The three components form a triangle of exposure that when balanced equate to proper exposure. If you close the aperture (higher number), less light gets in so you must either slow the shutter speed to allow more time for the light to hit the film/sensor or raise the iso which increases the sensitivity to light. Similarly, if you raise the shutter speed, you must either open the aperture to allow more light in or raise the iso to make the film/sensor more sensitive to the light.
Each of the three also contributes its own aspects into the photo(video)
1. Aperture - this controls depth of field. The smaller the hole in the aperture, the larger range of depths that will be in the best focus.
2. Shutter speed - This controls the ability to stop motion. The longer the shutter is open, the longer the time that light can move on the sensor. This causes motion blur in stills and video. Conversely high or fast shutter speeds reduce or virtually eliminate motion blur.
3. ISO - This controls the sensitivity of the capturing element (film or sensor). The higher the ISO rating the more grain and noise that will be present in an image or video. In virtually all circumstances the lowest ISO rating you can use is the most desirable one however there are artistic aspects to allowing some noise.
The aperture is fixed at f2.8 for the Phantom's camera and can not be changed without replacing the lens. Therefore you can only control the other two, shutter speed and iso. So when you put the ND filter in front of the lens, its the equivalent to closing the aperture. That means either the shutter speed must slow or you must increase the ISO, or both to maintain proper exposure. Most put the ND on so they can reduce the shutter speed.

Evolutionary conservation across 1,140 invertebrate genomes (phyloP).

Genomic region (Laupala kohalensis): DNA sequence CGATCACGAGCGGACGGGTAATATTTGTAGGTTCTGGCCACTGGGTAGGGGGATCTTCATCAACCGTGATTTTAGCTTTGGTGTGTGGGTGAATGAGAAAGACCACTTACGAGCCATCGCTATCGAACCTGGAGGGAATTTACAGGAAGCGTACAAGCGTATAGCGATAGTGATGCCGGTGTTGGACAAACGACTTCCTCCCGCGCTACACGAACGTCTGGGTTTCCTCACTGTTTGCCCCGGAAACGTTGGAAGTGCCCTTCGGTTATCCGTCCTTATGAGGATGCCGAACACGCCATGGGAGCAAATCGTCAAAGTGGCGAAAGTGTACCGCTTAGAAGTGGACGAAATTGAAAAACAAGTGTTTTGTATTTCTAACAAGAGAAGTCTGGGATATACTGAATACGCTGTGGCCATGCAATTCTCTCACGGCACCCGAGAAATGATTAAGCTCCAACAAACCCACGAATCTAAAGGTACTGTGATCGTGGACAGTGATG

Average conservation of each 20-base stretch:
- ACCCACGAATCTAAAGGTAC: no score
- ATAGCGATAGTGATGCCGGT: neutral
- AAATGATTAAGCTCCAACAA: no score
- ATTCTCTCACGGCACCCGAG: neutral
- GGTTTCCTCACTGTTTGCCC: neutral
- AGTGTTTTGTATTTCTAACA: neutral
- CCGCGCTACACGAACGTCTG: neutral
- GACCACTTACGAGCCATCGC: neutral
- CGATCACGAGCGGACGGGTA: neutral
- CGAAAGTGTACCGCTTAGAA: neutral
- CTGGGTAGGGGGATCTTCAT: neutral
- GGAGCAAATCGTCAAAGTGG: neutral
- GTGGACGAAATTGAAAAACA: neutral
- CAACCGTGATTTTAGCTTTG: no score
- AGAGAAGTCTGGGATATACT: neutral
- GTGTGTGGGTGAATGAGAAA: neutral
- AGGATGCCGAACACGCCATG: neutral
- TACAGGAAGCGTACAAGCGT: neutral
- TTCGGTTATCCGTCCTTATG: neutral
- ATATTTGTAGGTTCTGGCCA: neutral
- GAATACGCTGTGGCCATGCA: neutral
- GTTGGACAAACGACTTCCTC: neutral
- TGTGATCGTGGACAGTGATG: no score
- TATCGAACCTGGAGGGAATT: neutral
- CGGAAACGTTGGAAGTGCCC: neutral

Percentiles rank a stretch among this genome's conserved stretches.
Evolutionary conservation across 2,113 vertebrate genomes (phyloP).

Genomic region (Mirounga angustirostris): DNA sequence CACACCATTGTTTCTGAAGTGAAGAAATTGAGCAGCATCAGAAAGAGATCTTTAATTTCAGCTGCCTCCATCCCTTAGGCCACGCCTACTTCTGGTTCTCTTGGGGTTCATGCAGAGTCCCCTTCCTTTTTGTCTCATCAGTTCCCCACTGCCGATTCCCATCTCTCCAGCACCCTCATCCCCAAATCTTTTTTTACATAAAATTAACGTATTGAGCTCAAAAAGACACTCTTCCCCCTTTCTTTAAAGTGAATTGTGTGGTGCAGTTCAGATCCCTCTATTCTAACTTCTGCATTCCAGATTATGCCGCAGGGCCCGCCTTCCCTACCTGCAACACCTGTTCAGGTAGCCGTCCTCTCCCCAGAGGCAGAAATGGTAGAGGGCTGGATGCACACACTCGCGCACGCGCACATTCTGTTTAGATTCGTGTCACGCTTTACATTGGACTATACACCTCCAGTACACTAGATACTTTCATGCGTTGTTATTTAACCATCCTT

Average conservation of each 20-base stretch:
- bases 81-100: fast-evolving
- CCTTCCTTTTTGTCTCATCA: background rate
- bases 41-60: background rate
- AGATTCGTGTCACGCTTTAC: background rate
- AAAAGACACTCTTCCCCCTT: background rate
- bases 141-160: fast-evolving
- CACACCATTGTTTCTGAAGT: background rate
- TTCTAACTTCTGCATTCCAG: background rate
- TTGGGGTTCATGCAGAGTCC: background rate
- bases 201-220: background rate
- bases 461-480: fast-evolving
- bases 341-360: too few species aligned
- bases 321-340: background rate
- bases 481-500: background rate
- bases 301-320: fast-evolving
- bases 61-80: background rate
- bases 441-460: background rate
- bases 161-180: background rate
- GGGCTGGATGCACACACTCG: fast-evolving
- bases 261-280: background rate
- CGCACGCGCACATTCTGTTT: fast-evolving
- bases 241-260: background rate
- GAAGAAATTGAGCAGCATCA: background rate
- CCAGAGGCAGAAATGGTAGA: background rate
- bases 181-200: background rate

A note on shutter speed. Since this is really the only artistic component within our control on the phantom, its the one people desire to change. Since we can't lower the ISO past a certain point nor can we close the aperture, our alternative is to use ND filters. These, as I stated above, decrease light flowing through the lens allowing the shutter speed to be slowed. This, also as explained, increases motion blur. In video, this can be desirable. A slight motion blur lends a cinematic quality to video that is akin to what is natural in film. Video shot with a high shutter speed has little motion blur and appears slightly harsh or overly alien to many. It is, of course, an artistic choice.
For DSLRs ND filters are typically used to allow opening the aperture thus decreasing the depth of field. This allows us to have a crisp subject and throw the background out of focus yielding a nice boke affect.
This is an example of using an ND on a DSLR. In this photo, I used an ND8 (IIRC) to reduce the light entering the lens. This allowed me to open the aperture so that the background was out of focus while my granddaughter remained sharp:
The same shot without the ND filter on it had the background leaves and branches more in focus. This created a visual distraction in the image and reduced the subject's presence in the photo.
So, ND filters do not themselves control exposure. They allow us to simulate changing aperture so that we can change shutter speed to simulate motion blur. If you have the camera in auto, placing an ND on the lens will cause it to automatically change settings and the apparent exposure of the image will remain virtually unchanged. Its when the bird or subject begin to move rapidly that the effect of the ND will exhibit itself.
Hopefully this will help you understand just what the ND filters actualy do as they are generally used differently when placed on the Phantom and on a DSLR.